Discussion in 'General Discussion' started by jonraiker, Mar 27, 2009.

  1. Most often in (non-flourish based) magic routines, flourish cuts are used as a bit of a joke - "all it takes to find your card is a simple cut", and off you go with whatever your favourite flourish cut is. This usually provokes some laughs from your audience and is often best concluded by NOT finding the card - all that effort for nothing! Guess I should have used magic *colour change*

    In this kind of context, this or any other flourish cut would be perfectly useable in most card magic routines. I think the Elevator cut has a certain degree of elegance that makes it very attractive.

  2. Flourishes like these are used to gather credibility and make you know like you know what you're doing when your performing. They can also be used for comedy. Davd Stone said something along the lines of "I'll lose your card into the deck. No magic moves or anything like that." Anyway, I love how this cut looks.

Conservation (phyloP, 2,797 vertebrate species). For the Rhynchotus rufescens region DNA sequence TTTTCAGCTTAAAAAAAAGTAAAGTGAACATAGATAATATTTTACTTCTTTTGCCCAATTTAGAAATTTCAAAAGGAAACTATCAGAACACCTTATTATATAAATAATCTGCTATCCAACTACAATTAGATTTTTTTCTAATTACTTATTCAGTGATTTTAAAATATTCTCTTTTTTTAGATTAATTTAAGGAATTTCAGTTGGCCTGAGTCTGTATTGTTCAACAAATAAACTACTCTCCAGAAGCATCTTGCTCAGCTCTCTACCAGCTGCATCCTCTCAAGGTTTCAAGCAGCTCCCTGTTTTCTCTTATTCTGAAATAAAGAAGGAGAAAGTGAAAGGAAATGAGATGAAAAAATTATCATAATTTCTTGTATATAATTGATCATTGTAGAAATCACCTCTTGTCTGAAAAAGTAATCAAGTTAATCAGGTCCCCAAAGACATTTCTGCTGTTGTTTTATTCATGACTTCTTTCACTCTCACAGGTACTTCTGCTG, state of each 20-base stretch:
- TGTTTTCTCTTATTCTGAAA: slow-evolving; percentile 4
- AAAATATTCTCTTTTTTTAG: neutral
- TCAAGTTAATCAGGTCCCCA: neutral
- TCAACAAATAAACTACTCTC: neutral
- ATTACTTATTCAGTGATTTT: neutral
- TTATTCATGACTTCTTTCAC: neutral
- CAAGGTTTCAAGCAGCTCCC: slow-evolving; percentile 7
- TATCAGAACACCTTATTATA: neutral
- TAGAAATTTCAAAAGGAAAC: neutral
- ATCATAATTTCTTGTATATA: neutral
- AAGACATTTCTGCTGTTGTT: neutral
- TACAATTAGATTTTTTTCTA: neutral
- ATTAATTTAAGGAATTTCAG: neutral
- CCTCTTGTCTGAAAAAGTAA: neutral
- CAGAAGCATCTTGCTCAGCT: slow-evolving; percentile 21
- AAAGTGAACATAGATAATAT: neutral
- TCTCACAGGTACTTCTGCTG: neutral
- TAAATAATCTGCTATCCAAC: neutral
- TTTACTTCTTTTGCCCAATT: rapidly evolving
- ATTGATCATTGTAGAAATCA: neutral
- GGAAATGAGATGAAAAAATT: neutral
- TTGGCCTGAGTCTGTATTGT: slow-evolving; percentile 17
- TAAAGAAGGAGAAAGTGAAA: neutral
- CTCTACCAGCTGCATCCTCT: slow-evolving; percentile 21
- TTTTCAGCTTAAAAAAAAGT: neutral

3. I thought that ar first, but syntactically, it doesn't make any sense. Eric even says in the video the word "stock." Also, you mean to say "supposed," rather than "supose."
  4. The word "stock" refers to a small packet. The word "stack" refers to a prearranged set of cards (such as the four aces on top / bottom of the deck). So, by controlling the top "stock" you are controlling the top 15-20 cards (just an approximation), regardless of whether or not the deck is stacked. So by saying that the top and bottom stocks stay in the same place, it means that anything stacked in those portions of the deck also stay where they are... :p

    AAANYWAAAYS... It doesn't really matter whether or not the wording is stack or stock. Although stock would probably be more appropriate as we don't know if the deck IS stacked. :D
  5. haha if it retains the top and the bottom stock that is a total false cut...and you should check out how Eric uses it in his routines, the fact that it's kinda flashy goes with his presentation.
  6. Fixed - to avoid further confusion. ;)
  7. Looks clean.

    I have to say though, it's very similar to a flourish of Spencer Clark's.

    Still both nice.

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